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How critical is torque

Discussion in 'Performance and Tuning' started by KnobleOne, Jun 23, 2012.

  1. Jun 23, 2012 at 4:41 PM
    #1
    KnobleOne

    KnobleOne [OP] Member

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    I just completed the 30k oil change in the front and rear diff; and the transfer case. I purchased a torque wrench for the job but I think it failed so I am not sure what torque I applied to all of the drain and fill plugs. One I am sure I over-torqued because the washer became enlongated - I replaced it and applied less torque. Final test I gave the torque wrench was to set it at 20 and apply torque to the wheel lugs - it never released. Seems that all the plugs are in tight, so what is the risk of incorrect torgue on these plugs.
     
  2. Jun 23, 2012 at 4:44 PM
    #2
    bakerla

    bakerla Man, Myth, Legend

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    You sure you didn't buy a torque wrench that measure inch lbs instead of ft lbs?
     
  3. Jun 23, 2012 at 4:48 PM
    #3
    cabarbhab

    cabarbhab Well-Known Member

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    You should be fine, as long as you tightened everything down.
     
  4. Jun 23, 2012 at 6:12 PM
    #4
    KnobleOne

    KnobleOne [OP] Member

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    It was ft lbs - Gearhead brand purchased at Pep Boys.
     
  5. Jun 23, 2012 at 6:22 PM
    #5
    Rich91710

    Rich91710 Well-Known Member

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    Overtorque on the drain bolts will strip the aluminum pans/housings/covers.
    Overtorque on a steel pan/housing/cover is not good, but you've got to really crank to do damage.

    Lug nuts are generally around 80ft/lbs. If the wrench is set to 20, it's going to click right away and you'll never feel when you reach 80.
    A click type wrench does not release at the set torque, it simply clicks and you feel it. You CAN continue to crank... the click is just to let you know when you've hit your target.
    In many respects, the old beam style wrenches were more idiot-proof because you could see when you were continuing to go over... if you could see the scale, which was not always possible and the reason for the clicker's invention in the first place.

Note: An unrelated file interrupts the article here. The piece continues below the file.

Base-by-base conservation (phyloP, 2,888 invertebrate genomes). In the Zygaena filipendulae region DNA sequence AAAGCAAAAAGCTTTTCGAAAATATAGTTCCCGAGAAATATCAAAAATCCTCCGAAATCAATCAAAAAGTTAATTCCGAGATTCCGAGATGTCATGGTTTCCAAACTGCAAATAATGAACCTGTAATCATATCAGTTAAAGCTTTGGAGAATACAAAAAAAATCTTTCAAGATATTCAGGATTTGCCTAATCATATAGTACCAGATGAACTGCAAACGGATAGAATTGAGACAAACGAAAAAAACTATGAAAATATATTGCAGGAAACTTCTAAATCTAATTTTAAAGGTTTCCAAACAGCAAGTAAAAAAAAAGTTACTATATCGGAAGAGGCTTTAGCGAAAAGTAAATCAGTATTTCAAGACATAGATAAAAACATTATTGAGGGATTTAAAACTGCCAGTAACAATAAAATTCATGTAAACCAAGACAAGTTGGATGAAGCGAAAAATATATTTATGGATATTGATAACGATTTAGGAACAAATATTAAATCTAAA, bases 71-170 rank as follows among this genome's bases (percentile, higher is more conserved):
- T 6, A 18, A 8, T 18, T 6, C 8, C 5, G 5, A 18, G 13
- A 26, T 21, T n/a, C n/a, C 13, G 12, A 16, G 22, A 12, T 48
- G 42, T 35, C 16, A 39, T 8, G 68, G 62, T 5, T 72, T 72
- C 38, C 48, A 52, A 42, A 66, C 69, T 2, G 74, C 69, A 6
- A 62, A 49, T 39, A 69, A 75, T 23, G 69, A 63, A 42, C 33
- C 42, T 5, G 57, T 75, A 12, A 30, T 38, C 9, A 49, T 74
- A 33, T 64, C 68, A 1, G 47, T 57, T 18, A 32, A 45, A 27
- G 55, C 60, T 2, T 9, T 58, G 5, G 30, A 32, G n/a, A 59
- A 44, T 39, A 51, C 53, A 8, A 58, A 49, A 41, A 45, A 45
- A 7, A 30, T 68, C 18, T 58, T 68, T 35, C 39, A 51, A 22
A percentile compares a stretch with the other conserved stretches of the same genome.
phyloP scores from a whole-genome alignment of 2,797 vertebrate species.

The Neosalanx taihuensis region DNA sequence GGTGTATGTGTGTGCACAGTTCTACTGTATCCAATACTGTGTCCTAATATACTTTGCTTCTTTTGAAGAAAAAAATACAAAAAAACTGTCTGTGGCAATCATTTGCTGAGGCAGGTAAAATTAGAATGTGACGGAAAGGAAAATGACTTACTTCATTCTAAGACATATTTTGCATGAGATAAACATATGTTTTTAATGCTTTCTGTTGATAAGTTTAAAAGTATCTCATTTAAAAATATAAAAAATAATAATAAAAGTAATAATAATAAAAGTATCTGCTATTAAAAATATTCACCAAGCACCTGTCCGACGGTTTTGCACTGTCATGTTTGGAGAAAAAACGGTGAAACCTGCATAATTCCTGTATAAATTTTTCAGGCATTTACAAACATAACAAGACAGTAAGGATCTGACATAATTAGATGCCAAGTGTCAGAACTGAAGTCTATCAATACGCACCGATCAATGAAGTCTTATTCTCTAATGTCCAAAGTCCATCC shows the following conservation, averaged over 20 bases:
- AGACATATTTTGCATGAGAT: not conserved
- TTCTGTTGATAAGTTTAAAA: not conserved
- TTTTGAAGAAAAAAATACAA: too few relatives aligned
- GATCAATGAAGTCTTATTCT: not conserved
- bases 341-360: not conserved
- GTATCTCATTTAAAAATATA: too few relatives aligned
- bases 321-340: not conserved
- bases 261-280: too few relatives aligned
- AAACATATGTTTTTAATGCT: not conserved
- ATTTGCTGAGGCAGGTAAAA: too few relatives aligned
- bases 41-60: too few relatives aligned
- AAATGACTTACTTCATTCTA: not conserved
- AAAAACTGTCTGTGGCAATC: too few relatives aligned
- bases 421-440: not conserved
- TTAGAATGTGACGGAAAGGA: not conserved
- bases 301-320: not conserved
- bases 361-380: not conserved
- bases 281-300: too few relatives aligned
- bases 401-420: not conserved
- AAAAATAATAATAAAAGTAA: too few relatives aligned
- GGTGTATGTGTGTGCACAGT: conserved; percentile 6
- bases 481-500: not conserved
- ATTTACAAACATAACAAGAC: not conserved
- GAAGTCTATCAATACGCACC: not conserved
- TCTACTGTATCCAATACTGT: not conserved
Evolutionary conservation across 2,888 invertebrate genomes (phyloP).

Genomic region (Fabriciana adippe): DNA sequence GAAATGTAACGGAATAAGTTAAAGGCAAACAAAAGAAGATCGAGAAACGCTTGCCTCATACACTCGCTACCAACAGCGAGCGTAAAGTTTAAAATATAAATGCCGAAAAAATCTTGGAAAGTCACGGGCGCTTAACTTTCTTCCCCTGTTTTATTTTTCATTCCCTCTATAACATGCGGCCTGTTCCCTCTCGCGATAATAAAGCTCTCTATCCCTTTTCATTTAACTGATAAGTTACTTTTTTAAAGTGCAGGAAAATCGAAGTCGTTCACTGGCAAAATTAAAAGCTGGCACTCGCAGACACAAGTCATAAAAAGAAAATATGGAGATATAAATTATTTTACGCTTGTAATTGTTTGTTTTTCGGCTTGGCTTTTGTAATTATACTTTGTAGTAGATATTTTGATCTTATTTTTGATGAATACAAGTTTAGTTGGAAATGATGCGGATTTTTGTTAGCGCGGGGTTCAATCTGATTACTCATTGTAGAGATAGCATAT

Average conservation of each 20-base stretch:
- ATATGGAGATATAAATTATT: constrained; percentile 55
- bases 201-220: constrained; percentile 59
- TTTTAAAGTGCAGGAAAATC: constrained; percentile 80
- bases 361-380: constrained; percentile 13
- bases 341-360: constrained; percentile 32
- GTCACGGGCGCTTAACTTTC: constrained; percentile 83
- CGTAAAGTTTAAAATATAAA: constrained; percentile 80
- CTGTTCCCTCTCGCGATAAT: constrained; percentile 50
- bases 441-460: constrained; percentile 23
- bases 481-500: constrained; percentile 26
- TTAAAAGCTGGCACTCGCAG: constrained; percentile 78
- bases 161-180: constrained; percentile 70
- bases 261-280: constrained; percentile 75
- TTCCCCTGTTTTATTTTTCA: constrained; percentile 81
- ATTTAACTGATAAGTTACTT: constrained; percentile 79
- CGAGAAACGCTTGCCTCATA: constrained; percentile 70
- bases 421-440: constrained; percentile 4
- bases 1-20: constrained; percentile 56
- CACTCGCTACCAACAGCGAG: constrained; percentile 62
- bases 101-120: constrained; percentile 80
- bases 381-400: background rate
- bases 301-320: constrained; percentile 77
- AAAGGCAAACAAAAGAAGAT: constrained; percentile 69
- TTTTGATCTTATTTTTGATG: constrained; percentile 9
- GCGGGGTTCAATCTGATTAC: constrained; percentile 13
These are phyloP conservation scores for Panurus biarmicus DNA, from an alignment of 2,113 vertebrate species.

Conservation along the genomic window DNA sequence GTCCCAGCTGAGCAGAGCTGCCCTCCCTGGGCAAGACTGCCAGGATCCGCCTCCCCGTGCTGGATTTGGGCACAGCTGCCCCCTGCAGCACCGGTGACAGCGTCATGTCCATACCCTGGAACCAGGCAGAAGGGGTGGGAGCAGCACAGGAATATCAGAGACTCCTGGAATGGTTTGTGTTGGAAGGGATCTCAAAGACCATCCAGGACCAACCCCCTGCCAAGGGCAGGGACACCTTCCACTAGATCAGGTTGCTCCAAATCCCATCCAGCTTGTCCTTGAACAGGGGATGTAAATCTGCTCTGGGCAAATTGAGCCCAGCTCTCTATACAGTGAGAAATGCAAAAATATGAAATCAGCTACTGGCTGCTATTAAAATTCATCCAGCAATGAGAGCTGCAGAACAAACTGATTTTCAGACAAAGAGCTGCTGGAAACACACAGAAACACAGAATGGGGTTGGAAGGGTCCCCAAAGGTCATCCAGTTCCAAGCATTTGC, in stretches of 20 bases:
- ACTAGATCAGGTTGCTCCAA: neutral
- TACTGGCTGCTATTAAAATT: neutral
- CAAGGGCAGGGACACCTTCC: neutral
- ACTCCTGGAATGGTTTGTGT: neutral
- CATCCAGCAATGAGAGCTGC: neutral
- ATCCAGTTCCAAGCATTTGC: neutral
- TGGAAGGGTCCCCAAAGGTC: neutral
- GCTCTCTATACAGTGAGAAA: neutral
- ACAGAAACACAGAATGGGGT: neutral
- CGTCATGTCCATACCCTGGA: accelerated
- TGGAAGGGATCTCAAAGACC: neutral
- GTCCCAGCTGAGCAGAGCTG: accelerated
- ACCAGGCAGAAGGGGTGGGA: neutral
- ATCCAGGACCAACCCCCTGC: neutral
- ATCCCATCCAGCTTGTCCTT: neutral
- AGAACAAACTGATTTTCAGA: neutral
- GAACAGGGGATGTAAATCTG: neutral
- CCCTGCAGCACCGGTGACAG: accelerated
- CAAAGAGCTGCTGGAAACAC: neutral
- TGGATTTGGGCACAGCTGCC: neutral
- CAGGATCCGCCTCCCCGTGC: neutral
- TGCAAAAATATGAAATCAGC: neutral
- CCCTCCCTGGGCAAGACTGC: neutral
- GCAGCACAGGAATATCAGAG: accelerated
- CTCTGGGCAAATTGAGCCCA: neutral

Torque is important on all fasteners.
    Some of us have been wrenching for 40 years and have a good sense of feel, and rarely use a torque wrench... I know a lot of guys who can install a set of spark plugs, then a check with a torque wrench will have them within a couple of inch-pounds of spec...
    but we still bring one out when working an unfamiliar system, or high-torque situations where "Oomph" is not good enough to ensure safety.
     
  6. Jun 23, 2012 at 6:54 PM
    #6
    KnobleOne

    KnobleOne [OP] Member

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  7. Jun 23, 2012 at 6:58 PM
    #7
    Torspd

    Torspd Tor-nication

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    When you surpass the strength of the aluminum casting, or the strength of the bolt. Aluminum will be the first to go in that case, and it will strip when you have over torqued it. Probably around 10-15lbs more than is spec'd.
     
  8. Jun 23, 2012 at 7:00 PM
    #8
    chris4x4

    chris4x4 With sufficient thrust, pigs fly just fine. Staff Member

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    Actually, On our trucks, the case is more prone to crack before the threads strip........
     
  9. Jun 23, 2012 at 7:02 PM
    #9
    Torspd

    Torspd Tor-nication

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    Mine was just a guess, since i have never tested the "stripping point", but that would really suck. Much worse that just stripping the threads. Yikes! Lesson to be learned there, that's for sure!
     
  10. Jun 23, 2012 at 7:02 PM
    #10
    Rich91710

    Rich91710 Well-Known Member

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    Not sure... I don't have a 4x4.
    Easiest way to check is to see if a magnet sticks to the pan/housing, since the only thing you're going to find is steel, iron, or aluminum... maybe magnesium on a motorcycle.
     
  11. Jun 23, 2012 at 7:04 PM
    #11
    chris4x4

    chris4x4 With sufficient thrust, pigs fly just fine. Staff Member

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    Its aluminum.
     
  12. Jun 23, 2012 at 7:12 PM
    #12
    Rich91710

    Rich91710 Well-Known Member

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    Torque wrench time.

    And set to the proper torque.

    And the proper SIZE torque wrench.
    A wrench that goes from 5 to 60ft/lbs is useful at neither 5-10 nor 50-60 ft/lbs... you want to be in the middle 40-60% of the range for best accuracy (and I know you know this).

    I have 5 torque wrenches including one 1/4" drive for small fasteners on the motorcycle.
     
  13. Jun 23, 2012 at 7:14 PM
    #13
    Pugga

    Pugga Pasti-Dip Free Since 1983

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    I can't remember but is it a tapered plug? If so, cracking would be a very big concern!
     
  14. Jun 23, 2012 at 7:15 PM
    #14
    chris4x4

    chris4x4 With sufficient thrust, pigs fly just fine. Staff Member

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    cant remember.
     
  15. Jun 23, 2012 at 7:27 PM
    #15
    KnobleOne

    KnobleOne [OP] Member

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    I guess I am okay, except for the black n blue finger I got from "attempting" to overtorque the transfer case drain plug.
     
  16. Jun 23, 2012 at 7:35 PM
    #16
    KnobleOne

    KnobleOne [OP] Member

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    Not tapered. Just a straight bolt.
     
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